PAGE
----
Presentation on theme: "Unit 2 Chapter 3 Lesson 2. Essential Question: How did the settlements of pioneers effect the environment of the West?"— Presentation transcript:
Unit 2 Chapter 3 Lesson 2
Essential Question: How did the settlements of pioneers effect the environment of the West?
Pioneers on the Plains The Great Plains Great Plains = Great American Desert 1. A dry grassland in the middle of the country. 2. Few trees, harsh weather, low rainfall
The Great Plains Government wanted to encourage pioneers, or new settlers, to move to the Great Plains. Food and farm goods could be carried by rail back to the growing cities in the East.
Homestead Act Law offered free land (160 acres) to American citizens and immigrants who were willing to start new farms in the Great Plains.
Homestead Act A man over 21, or woman who was head of the house Small fee $10.00 Farm and live on the land for 5 years, then the land was yours Improve it by building a 12-by-14 dwelling and growing crops
Homesteaders Settlers who claimed land through the Homestead Act
Settling on the Plains Farmers who had to bust up the soil that had grass with thick roots were called “ sodbusters ”
Why was sod a useful building material for homesteaders?
Sodbusters The farmers would then use the sod to build their house. They were cool in the summer, warm in the winter, and fireproof Walls were often full of bugs, worms, snakes, and mice.
Houses were called “ Soddies ”
American Fever Families from Germany, Sweden Norway, Russia, and other European countries were coming to the Great Plains. They brought valuable farming skills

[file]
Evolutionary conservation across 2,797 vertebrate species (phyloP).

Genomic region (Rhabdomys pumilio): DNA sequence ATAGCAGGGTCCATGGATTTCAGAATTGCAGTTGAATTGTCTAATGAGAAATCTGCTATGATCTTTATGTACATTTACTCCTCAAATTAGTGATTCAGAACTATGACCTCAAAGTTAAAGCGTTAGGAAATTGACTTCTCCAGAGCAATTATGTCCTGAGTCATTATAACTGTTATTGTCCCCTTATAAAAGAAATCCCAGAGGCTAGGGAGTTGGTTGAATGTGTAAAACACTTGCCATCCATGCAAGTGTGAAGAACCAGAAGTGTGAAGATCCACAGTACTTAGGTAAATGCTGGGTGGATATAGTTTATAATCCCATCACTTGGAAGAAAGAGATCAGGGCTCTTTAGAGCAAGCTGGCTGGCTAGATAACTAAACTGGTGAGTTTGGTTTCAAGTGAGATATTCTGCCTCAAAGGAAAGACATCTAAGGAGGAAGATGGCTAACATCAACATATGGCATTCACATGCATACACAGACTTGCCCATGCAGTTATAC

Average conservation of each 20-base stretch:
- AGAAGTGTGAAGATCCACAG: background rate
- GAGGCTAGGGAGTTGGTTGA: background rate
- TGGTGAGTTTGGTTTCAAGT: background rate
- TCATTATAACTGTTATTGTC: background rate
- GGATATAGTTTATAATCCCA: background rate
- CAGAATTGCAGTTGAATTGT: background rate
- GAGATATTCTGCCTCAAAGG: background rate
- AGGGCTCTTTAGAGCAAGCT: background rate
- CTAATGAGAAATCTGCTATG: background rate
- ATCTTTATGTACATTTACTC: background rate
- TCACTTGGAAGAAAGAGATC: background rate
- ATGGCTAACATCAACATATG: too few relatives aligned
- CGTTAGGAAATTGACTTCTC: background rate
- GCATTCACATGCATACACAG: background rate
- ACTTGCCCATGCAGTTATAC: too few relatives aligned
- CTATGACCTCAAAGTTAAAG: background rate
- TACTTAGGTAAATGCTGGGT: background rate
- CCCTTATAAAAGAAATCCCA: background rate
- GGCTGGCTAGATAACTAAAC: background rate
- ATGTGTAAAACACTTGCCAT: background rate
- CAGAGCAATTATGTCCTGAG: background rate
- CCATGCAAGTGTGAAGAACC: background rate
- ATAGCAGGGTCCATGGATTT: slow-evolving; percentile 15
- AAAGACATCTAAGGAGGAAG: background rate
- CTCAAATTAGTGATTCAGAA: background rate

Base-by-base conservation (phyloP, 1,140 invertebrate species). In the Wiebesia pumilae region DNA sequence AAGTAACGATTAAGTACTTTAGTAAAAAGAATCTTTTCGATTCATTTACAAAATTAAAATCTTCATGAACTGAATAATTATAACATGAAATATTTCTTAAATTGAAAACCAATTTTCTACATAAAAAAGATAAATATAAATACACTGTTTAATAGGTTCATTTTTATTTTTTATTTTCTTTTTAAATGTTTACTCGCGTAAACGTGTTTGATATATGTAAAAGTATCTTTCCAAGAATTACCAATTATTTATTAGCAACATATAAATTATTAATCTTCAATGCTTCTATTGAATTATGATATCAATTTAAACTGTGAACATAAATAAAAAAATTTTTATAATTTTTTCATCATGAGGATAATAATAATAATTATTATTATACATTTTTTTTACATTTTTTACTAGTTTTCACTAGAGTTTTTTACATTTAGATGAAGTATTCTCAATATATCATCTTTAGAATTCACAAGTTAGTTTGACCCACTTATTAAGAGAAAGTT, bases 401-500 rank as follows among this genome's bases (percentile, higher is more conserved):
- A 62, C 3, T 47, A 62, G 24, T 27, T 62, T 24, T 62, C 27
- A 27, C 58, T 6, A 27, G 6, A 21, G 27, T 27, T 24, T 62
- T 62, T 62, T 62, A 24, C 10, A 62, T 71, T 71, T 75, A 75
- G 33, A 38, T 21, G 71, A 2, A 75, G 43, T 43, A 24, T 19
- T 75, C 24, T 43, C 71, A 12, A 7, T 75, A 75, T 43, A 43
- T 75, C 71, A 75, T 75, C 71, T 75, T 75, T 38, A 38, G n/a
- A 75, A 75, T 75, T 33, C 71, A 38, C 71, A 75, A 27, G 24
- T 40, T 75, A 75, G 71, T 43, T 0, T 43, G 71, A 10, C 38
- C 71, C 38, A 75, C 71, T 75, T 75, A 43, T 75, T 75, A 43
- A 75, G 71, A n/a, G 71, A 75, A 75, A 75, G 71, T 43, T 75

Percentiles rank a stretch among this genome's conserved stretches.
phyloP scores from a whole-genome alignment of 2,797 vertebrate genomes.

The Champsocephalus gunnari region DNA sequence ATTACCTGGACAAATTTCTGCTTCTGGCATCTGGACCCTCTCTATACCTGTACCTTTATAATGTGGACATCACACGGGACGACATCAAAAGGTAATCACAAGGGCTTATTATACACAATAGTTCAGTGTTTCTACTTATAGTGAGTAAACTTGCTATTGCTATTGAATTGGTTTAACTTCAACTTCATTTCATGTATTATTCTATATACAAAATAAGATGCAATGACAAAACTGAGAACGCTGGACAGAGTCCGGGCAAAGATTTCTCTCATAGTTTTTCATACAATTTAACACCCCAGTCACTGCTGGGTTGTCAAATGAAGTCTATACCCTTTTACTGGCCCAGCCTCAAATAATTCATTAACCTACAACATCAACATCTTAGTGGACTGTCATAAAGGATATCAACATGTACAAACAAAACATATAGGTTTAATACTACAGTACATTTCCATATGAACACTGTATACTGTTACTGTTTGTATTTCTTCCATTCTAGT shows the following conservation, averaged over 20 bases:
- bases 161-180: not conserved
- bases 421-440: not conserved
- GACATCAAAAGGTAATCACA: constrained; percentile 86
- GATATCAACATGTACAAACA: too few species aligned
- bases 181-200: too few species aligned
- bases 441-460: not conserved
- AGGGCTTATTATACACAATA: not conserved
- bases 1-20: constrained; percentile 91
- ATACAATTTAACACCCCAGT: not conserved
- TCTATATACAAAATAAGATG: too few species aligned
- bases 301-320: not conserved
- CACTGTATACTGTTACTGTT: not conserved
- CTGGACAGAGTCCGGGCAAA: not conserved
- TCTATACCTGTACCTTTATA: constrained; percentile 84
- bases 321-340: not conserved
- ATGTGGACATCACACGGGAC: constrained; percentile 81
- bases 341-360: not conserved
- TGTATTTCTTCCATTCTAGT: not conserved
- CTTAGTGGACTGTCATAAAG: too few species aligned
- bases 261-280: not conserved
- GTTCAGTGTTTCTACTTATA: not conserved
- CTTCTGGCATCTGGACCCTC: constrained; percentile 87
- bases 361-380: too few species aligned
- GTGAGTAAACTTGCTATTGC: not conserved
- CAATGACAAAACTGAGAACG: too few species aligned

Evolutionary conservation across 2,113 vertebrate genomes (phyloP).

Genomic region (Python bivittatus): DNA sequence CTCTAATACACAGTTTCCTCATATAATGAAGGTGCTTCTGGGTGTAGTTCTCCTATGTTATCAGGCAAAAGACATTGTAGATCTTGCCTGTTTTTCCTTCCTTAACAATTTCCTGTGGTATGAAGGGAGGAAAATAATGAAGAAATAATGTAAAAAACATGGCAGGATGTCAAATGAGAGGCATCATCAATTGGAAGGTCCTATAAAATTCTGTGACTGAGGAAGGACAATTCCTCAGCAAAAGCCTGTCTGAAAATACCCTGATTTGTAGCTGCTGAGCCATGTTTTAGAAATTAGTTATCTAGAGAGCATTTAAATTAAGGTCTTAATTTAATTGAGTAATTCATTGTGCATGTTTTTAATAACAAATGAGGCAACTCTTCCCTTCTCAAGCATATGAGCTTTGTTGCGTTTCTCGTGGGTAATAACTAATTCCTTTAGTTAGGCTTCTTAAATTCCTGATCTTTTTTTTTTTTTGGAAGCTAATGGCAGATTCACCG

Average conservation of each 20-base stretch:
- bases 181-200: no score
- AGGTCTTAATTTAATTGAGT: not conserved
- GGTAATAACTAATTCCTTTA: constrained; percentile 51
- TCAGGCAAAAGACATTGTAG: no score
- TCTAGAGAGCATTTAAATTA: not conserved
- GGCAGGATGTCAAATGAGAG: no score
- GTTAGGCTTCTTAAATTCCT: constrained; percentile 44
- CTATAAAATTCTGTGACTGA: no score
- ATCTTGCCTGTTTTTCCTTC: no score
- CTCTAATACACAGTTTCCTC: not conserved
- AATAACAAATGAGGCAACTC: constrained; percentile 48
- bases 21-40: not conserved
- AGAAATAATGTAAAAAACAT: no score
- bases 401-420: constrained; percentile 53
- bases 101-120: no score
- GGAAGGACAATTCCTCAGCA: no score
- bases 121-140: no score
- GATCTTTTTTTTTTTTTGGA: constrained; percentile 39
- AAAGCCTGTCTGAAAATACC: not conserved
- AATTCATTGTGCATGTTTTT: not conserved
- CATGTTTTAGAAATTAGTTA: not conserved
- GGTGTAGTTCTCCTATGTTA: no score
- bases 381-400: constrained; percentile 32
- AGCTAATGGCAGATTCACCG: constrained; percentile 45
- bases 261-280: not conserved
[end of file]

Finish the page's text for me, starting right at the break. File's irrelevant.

American Fever Russians brought a type of wheat that would survive the weather of the Great Plains. Great Plains become the World's most productive wheat growing region.
Exodusters African Americans who began moving into the Great Plains to escape unfair treatment. (Exodus from the Bible) Started new towns like Nicodemus, Kansas Nicodemus, Kansas
The town symbolizes the pioneering spirit of these ex-slaves who fled the war- torn South in search of “ real ” freedom and a chance to restart their lives.
Life of the Plains New technology helped to make farming easier. 1. Steel plows 2. Windmills 3. Barbed wire 4. Dry farming
Problems 1. Harsh weather: tornadoes, blizzards, bitter cold, hail, and flooding 2. Summer: blazing heat and little rain 3. Grasshoppers ate fences and axe handles after they ate crops
Growth in the West West shows growth Japanese immigrants settle in California and are successful farmers. New railroad lines bring settlers into Washington, Oregon, and California
Review Describe the purpose of the Homestead Act. What challenges did the homesteaders face? Why did the Exodusters come to the Plains? How did technology help the farmers turn the Great Plains into productive farmland?